Opal report clarifies rare occurrence but structural design consistency is essential

The final report on structural failures in the Opal tower by three Professors of Engineering states that the failures were a rare occurrence says the Urban Taskforce.

“The final report on the structural failures on the Opal Tower focuses on engineering design errors as the primary cause.” says Urban Taskforce CEO Chris Johnson “The report goes on to recommend that engineers are registered, that third party engineers should check designs for major projects and that on-site inspections by an engineer are made at critical stages. The Urban Taskforce supports these recommendations depending on how ‘major projects’ and ‘critical stages’ are defined.”

“The report stresses that the Opal failure ‘was a very rare occurrence and we are confident in the strength of the National Construction Code and Australian building standards in terms of building safety’.  While the occurrence was rare it is still important that our design and construction systems for tall residential buildings learn from the Opal defects.”

“One area the report has not addressed is the Design Construct process where the developer commissions an engineer to design the structure and detail it to a reasonable level so that the developer can call tenders for the construction of the project and the completion of the design and documentation. Often a new engineer working for the successful builder will then rework the structural design. The recommendation by the expert panel that a third engineer is now engaged to certify the designs adds another review process. It will need to be clarified who the third engineer works for. It could be for the developer or for the builder.”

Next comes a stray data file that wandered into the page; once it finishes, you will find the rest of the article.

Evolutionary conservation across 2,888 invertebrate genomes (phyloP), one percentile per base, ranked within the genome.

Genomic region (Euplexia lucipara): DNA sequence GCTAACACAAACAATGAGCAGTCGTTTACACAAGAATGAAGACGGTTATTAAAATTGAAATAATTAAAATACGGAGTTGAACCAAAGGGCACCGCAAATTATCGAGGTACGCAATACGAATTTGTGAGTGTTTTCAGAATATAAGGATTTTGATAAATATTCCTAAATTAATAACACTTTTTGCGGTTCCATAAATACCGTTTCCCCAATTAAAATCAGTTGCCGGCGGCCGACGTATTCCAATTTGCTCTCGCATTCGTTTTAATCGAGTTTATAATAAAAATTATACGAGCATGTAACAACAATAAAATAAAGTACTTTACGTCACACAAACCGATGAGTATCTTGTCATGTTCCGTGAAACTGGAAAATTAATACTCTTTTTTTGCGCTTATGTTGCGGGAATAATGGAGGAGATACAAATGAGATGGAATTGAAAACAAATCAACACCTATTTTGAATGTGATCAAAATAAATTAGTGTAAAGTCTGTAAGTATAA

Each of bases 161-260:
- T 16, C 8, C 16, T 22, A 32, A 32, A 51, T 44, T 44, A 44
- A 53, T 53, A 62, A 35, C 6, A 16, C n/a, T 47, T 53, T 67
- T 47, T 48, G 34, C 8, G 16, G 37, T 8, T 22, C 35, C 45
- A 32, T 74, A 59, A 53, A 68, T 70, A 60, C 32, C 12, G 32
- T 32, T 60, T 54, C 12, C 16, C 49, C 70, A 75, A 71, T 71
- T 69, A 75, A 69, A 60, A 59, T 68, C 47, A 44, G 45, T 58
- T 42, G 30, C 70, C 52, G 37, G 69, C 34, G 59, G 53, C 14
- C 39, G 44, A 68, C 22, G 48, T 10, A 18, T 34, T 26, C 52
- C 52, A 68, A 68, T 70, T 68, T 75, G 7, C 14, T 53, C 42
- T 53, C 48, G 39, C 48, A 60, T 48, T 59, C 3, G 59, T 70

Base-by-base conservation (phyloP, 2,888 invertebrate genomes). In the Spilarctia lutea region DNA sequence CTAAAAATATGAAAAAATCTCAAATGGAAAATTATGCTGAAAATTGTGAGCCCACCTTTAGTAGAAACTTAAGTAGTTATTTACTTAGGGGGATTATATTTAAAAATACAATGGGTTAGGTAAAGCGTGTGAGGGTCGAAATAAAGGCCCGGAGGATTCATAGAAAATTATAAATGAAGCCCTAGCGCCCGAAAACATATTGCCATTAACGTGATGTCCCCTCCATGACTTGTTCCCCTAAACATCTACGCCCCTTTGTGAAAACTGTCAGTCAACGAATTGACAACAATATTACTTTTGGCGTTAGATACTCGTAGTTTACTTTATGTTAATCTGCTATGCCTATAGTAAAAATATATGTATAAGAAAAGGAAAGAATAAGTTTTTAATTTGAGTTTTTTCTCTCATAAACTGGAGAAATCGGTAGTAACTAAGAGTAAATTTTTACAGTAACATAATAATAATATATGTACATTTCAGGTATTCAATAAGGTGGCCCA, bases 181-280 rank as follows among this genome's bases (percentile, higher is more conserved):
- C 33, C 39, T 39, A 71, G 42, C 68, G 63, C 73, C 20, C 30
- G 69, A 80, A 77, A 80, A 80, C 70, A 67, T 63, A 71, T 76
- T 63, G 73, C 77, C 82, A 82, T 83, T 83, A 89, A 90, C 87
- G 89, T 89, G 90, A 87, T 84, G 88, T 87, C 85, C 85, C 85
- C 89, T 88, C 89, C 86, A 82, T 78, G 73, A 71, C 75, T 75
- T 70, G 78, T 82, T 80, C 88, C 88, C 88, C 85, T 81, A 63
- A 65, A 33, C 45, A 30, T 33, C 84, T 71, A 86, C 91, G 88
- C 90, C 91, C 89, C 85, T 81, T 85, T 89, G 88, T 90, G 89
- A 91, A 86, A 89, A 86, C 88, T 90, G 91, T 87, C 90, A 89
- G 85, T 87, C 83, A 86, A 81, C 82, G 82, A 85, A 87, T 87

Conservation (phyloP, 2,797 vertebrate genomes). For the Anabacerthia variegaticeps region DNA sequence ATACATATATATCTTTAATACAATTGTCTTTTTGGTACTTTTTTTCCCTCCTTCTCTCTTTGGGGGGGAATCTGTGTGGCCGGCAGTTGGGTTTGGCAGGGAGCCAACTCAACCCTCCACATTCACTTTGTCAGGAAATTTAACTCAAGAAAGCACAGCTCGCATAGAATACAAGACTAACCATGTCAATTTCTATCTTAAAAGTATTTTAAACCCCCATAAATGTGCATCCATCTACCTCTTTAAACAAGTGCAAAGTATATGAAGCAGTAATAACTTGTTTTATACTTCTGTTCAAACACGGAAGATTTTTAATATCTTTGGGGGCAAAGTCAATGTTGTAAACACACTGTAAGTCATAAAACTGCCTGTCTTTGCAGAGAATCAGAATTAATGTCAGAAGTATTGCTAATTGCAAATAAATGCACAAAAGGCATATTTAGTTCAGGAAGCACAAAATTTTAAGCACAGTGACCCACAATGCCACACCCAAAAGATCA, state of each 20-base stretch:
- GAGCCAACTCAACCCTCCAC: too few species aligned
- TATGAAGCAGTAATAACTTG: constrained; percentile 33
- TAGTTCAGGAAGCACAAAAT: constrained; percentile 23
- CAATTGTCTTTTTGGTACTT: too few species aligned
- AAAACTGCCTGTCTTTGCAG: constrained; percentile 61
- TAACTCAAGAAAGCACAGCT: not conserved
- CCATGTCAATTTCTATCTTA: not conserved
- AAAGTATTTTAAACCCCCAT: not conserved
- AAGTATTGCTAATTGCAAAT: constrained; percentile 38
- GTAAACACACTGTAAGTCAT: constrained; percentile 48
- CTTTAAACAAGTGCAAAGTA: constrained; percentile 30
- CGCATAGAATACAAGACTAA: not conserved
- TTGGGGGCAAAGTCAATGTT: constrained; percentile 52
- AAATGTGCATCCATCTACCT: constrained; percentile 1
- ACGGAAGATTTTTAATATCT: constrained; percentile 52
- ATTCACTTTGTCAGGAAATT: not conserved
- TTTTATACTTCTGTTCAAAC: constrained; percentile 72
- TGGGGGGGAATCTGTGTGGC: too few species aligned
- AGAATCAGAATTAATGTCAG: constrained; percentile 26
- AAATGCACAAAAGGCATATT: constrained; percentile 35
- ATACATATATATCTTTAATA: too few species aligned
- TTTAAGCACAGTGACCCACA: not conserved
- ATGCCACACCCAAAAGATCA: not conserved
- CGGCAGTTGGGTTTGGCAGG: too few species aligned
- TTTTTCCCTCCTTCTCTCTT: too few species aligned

“These are practical issues the proposed NSW Building Commissioner will need to resolve as Design Construct contracts are often used for high rise residential towers.”

“The Urban Taskforce is keen to work with the NSW Government in ensuring overall standards of engineering design are raised for major projects and that this includes a full understanding of the design construct process.”

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